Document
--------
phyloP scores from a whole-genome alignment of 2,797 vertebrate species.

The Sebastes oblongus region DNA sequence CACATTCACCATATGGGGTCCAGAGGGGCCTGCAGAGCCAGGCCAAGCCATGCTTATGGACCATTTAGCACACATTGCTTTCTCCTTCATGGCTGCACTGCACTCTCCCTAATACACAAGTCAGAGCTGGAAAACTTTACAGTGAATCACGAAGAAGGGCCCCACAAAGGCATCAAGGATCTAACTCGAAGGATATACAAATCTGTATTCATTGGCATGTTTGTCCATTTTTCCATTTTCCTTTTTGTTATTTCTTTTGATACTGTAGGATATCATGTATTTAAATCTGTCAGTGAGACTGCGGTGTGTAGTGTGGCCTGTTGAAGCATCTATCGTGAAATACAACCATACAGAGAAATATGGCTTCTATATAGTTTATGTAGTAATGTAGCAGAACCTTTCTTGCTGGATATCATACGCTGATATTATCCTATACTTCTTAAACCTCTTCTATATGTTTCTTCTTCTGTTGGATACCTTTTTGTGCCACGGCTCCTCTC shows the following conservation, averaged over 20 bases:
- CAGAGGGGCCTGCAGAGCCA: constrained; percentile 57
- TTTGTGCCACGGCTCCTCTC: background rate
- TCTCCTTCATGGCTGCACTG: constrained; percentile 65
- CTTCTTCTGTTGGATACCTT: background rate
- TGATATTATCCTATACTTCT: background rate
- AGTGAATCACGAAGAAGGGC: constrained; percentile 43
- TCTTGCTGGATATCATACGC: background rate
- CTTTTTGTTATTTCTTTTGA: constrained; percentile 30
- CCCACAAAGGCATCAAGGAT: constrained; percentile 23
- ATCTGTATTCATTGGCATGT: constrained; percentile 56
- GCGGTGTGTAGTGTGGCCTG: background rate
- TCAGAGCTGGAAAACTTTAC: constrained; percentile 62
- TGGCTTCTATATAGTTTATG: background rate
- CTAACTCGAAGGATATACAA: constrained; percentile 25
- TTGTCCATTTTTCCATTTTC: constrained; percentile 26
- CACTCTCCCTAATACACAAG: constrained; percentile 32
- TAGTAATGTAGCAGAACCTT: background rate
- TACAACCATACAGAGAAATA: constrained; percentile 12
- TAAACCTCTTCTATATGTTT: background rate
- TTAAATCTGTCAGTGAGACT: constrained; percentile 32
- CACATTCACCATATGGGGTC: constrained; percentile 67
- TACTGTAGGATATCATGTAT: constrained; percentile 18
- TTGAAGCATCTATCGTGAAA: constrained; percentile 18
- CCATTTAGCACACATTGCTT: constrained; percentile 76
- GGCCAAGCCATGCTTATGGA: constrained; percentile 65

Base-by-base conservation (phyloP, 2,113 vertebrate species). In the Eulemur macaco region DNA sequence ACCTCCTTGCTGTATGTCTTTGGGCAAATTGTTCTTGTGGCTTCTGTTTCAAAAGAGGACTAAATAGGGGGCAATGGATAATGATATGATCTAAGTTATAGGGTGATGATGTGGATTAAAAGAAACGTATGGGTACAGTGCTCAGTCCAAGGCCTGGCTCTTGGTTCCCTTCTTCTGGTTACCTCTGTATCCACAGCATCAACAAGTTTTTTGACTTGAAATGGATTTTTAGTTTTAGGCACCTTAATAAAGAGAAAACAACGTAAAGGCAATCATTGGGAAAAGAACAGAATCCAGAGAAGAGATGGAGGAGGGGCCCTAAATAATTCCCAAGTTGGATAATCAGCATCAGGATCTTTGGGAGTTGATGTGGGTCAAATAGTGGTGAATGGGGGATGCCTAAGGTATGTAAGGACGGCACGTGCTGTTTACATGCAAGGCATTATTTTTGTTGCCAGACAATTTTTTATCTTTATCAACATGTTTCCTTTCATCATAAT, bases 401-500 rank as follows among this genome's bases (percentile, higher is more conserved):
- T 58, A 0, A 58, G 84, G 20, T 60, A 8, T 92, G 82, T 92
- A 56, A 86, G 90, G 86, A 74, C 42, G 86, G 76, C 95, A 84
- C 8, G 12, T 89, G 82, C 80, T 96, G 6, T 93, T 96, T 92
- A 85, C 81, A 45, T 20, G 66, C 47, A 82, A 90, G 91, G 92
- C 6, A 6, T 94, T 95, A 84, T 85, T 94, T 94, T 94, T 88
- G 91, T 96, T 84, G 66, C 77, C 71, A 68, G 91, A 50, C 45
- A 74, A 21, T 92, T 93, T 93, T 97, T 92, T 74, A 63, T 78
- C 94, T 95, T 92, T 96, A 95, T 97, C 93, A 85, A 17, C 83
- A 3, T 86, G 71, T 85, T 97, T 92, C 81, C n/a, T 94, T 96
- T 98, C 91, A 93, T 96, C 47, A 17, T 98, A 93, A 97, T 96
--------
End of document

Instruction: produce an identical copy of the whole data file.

phyloP scores from a whole-genome alignment of 2,797 vertebrate species.

The Sebastes oblongus region DNA sequence CACATTCACCATATGGGGTCCAGAGGGGCCTGCAGAGCCAGGCCAAGCCATGCTTATGGACCATTTAGCACACATTGCTTTCTCCTTCATGGCTGCACTGCACTCTCCCTAATACACAAGTCAGAGCTGGAAAACTTTACAGTGAATCACGAAGAAGGGCCCCACAAAGGCATCAAGGATCTAACTCGAAGGATATACAAATCTGTATTCATTGGCATGTTTGTCCATTTTTCCATTTTCCTTTTTGTTATTTCTTTTGATACTGTAGGATATCATGTATTTAAATCTGTCAGTGAGACTGCGGTGTGTAGTGTGGCCTGTTGAAGCATCTATCGTGAAATACAACCATACAGAGAAATATGGCTTCTATATAGTTTATGTAGTAATGTAGCAGAACCTTTCTTGCTGGATATCATACGCTGATATTATCCTATACTTCTTAAACCTCTTCTATATGTTTCTTCTTCTGTTGGATACCTTTTTGTGCCACGGCTCCTCTC shows the following conservation, averaged over 20 bases:
- CAGAGGGGCCTGCAGAGCCA: constrained; percentile 57
- TTTGTGCCACGGCTCCTCTC: background rate
- TCTCCTTCATGGCTGCACTG: constrained; percentile 65
- CTTCTTCTGTTGGATACCTT: background rate
- TGATATTATCCTATACTTCT: background rate
- AGTGAATCACGAAGAAGGGC: constrained; percentile 43
- TCTTGCTGGATATCATACGC: background rate
- CTTTTTGTTATTTCTTTTGA: constrained; percentile 30
- CCCACAAAGGCATCAAGGAT: constrained; percentile 23
- ATCTGTATTCATTGGCATGT: constrained; percentile 56
- GCGGTGTGTAGTGTGGCCTG: background rate
- TCAGAGCTGGAAAACTTTAC: constrained; percentile 62
- TGGCTTCTATATAGTTTATG: background rate
- CTAACTCGAAGGATATACAA: constrained; percentile 25
- TTGTCCATTTTTCCATTTTC: constrained; percentile 26
- CACTCTCCCTAATACACAAG: constrained; percentile 32
- TAGTAATGTAGCAGAACCTT: background rate
- TACAACCATACAGAGAAATA: constrained; percentile 12
- TAAACCTCTTCTATATGTTT: background rate
- TTAAATCTGTCAGTGAGACT: constrained; percentile 32
- CACATTCACCATATGGGGTC: constrained; percentile 67
- TACTGTAGGATATCATGTAT: constrained; percentile 18
- TTGAAGCATCTATCGTGAAA: constrained; percentile 18
- CCATTTAGCACACATTGCTT: constrained; percentile 76
- GGCCAAGCCATGCTTATGGA: constrained; percentile 65

Base-by-base conservation (phyloP, 2,113 vertebrate species). In the Eulemur macaco region DNA sequence ACCTCCTTGCTGTATGTCTTTGGGCAAATTGTTCTTGTGGCTTCTGTTTCAAAAGAGGACTAAATAGGGGGCAATGGATAATGATATGATCTAAGTTATAGGGTGATGATGTGGATTAAAAGAAACGTATGGGTACAGTGCTCAGTCCAAGGCCTGGCTCTTGGTTCCCTTCTTCTGGTTACCTCTGTATCCACAGCATCAACAAGTTTTTTGACTTGAAATGGATTTTTAGTTTTAGGCACCTTAATAAAGAGAAAACAACGTAAAGGCAATCATTGGGAAAAGAACAGAATCCAGAGAAGAGATGGAGGAGGGGCCCTAAATAATTCCCAAGTTGGATAATCAGCATCAGGATCTTTGGGAGTTGATGTGGGTCAAATAGTGGTGAATGGGGGATGCCTAAGGTATGTAAGGACGGCACGTGCTGTTTACATGCAAGGCATTATTTTTGTTGCCAGACAATTTTTTATCTTTATCAACATGTTTCCTTTCATCATAAT, bases 401-500 rank as follows among this genome's bases (percentile, higher is more conserved):
- T 58, A 0, A 58, G 84, G 20, T 60, A 8, T 92, G 82, T 92
- A 56, A 86, G 90, G 86, A 74, C 42, G 86, G 76, C 95, A 84
- C 8, G 12, T 89, G 82, C 80, T 96, G 6, T 93, T 96, T 92
- A 85, C 81, A 45, T 20, G 66, C 47, A 82, A 90, G 91, G 92
- C 6, A 6, T 94, T 95, A 84, T 85, T 94, T 94, T 94, T 88
- G 91, T 96, T 84, G 66, C 77, C 71, A 68, G 91, A 50, C 45
- A 74, A 21, T 92, T 93, T 93, T 97, T 92, T 74, A 63, T 78
- C 94, T 95, T 92, T 96, A 95, T 97, C 93, A 85, A 17, C 83
- A 3, T 86, G 71, T 85, T 97, T 92, C 81, C n/a, T 94, T 96
- T 98, C 91, A 93, T 96, C 47, A 17, T 98, A 93, A 97, T 96